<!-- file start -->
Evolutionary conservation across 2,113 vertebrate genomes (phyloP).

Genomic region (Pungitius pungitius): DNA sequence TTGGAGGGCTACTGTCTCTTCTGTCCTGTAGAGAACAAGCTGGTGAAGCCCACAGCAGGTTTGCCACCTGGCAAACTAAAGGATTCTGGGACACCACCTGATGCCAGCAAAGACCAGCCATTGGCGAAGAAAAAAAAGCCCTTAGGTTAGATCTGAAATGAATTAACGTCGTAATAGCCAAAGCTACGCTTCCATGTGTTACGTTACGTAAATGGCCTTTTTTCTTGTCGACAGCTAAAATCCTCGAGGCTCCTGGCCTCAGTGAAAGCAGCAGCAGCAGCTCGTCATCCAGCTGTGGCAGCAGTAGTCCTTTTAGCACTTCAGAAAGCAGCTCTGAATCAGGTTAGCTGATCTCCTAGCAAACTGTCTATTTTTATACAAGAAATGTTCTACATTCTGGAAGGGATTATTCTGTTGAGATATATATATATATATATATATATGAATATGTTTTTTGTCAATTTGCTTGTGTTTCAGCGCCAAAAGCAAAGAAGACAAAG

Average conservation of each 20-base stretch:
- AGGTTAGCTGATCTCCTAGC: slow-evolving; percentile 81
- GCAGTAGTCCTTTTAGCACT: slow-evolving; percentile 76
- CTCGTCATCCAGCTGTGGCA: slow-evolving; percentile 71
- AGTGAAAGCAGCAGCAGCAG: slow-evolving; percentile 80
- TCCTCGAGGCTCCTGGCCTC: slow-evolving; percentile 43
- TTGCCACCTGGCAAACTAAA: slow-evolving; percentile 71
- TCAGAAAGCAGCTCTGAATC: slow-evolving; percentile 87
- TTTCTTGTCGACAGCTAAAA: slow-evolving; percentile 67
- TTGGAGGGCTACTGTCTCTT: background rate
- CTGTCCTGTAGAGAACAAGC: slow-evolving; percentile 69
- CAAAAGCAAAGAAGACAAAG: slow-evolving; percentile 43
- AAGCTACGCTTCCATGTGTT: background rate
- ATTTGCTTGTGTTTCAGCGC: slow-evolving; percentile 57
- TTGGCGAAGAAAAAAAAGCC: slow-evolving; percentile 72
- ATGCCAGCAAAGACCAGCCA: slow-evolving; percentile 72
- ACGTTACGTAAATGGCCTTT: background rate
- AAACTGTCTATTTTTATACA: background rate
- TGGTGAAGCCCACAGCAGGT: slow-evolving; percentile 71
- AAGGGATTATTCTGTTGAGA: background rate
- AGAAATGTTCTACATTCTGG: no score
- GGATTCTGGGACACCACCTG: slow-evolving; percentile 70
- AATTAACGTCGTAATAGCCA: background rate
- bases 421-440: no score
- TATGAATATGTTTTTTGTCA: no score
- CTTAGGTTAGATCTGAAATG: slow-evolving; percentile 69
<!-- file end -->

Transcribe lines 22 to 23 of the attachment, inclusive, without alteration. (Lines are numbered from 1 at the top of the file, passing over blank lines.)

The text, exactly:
- AAGGGATTATTCTGTTGAGA: background rate
- AGAAATGTTCTACATTCTGG: no score